(Reuters) - China has declined a request from the United States for a meeting between their defense chiefs at an annual security forum in Singapore this weekend, media reported on Monday, a new sign of strain between the powers.
"Overnight, the PRC informed the U.S. that they have declined our early May invitation for Secretary (Lloyd) Austin to meet with PRC Minister of National Defense Li Shangfu in Singapore," the Pentagon said in a statement to the Wall Street Journal, referring to China by the initials of its official name, the People's Republic of China.
Li has been under U.S. sanctions since 2018 over the purchase of combat aircraft and equipment from Russia's main arms exporter, Rosoboronexport.
The Pentagon said it believed in open communication "to ensure that competition does not veer into conflict."
Last week, White House spokesman John Kirby said there were discussions by the Defense Department to get talks going between Austin and his Chinese counterpart, who was named defense minister in March.
The prospect of a meeting was being closely watched given regional security tensions and trade disputes that have derailed plans for re-engagement by the world's two largest economies.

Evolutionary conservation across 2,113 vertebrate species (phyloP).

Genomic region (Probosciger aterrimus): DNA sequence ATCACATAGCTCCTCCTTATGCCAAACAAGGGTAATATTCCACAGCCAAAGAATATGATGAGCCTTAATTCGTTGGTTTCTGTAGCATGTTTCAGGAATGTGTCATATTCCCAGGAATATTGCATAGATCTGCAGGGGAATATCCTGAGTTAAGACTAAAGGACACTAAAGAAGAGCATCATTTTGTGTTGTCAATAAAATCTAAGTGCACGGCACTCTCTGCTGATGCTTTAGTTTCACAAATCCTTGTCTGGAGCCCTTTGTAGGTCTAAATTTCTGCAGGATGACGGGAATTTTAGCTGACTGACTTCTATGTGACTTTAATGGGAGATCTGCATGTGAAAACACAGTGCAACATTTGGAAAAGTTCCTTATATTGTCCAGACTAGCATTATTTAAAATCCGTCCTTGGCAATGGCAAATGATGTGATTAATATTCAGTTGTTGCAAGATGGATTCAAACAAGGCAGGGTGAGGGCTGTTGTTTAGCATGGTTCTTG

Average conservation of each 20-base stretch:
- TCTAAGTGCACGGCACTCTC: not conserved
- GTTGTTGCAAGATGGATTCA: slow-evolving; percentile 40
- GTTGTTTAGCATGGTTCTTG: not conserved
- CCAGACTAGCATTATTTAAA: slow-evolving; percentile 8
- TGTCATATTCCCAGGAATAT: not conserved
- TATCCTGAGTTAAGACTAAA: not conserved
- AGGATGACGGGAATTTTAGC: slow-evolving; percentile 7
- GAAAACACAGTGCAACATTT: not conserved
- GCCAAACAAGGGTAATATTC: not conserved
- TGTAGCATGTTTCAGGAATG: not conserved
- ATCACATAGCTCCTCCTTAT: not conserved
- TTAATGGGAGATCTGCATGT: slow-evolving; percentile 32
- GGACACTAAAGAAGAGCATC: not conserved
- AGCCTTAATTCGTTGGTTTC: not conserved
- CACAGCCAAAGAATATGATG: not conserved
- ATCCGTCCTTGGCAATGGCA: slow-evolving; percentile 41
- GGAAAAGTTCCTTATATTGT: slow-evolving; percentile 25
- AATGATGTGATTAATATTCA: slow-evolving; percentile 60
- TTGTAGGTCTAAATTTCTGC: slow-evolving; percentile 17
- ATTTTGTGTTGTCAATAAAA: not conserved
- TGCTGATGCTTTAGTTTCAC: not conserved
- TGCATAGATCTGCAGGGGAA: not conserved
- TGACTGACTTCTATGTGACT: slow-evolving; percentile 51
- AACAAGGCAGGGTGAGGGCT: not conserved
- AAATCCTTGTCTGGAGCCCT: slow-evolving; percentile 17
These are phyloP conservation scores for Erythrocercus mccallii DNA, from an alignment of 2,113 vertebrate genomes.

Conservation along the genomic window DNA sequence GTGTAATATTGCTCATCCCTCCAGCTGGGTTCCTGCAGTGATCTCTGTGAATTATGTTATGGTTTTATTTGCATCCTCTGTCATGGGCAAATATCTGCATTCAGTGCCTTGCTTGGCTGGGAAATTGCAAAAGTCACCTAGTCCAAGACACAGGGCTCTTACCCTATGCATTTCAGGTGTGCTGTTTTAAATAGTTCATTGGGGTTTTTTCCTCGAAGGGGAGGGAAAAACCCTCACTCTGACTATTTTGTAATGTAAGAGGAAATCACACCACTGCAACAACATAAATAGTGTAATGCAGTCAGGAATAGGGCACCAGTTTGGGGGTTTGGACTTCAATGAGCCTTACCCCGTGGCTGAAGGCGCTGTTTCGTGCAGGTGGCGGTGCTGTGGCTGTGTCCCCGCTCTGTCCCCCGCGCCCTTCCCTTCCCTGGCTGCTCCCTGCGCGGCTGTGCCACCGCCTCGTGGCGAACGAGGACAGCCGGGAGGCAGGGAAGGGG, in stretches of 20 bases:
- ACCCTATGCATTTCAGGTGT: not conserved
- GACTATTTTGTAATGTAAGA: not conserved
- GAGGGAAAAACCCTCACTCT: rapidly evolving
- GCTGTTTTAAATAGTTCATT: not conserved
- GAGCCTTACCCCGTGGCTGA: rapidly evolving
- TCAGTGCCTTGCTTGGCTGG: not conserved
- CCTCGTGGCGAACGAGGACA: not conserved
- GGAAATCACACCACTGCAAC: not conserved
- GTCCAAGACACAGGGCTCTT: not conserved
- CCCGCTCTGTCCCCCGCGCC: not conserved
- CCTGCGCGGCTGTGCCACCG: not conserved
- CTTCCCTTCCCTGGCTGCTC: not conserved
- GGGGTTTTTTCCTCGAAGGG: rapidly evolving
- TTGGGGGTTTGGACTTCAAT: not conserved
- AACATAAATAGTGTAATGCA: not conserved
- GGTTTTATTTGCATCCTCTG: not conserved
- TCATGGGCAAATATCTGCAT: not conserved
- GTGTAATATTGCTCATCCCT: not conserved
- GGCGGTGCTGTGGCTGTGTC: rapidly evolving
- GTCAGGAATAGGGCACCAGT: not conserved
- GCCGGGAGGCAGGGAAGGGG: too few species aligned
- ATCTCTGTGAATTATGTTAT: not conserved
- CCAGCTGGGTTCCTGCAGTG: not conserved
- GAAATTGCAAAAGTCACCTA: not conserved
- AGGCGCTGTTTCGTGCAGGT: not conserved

China's foreign ministry on Tuesday blamed the United States for its decision, claiming that Washington was "well aware" of the reasons behind the lack of military communication.
"The U.S. side should ... immediately correct its wrong practices, show sincerity, and create the necessary atmosphere and conditions for dialogue and communication between the two militaries," foreign ministry spokesperson Mao Ning told reporters at a briefing.
Last week, U.S. Commerce Secretary Gina Raimondo and Chinese Commerce Minister Wang Wentao traded barbs on trade, investment and export policies in a meeting in Washington that marked the first U.S.-China cabinet-level exchange in months.
Singapore-based security analyst Ian Storey said China's decision to shun Austin did not bode well.
"At a time of rising U.S.-China tensions, General Li's refusal to meet his American counterpart will fray regional nerves even further," Storey said.
Austin and Li will be in Singapore to attend the annual Shangri-la Dialogue that opens on Friday, an informal gathering of defense officials and analysts that also plays host to a string of side meetings.
Both are expected to hold bilateral meetings with counterparts from around the region.
Li, who security scholars say is a veteran of the People's Liberation Army modernisation effort, is a member of the Central Military Commission, China's top defense body that is commanded by President Xi Jinping.
(Reporting by Urvi Dugar in Bengaluru, Greg Torode in Hong Kong; Additional reporting by Liz Lee and Laurie Chen in Beijing; Editing by Chris Reese, Deepa Babington and Nick Macfie)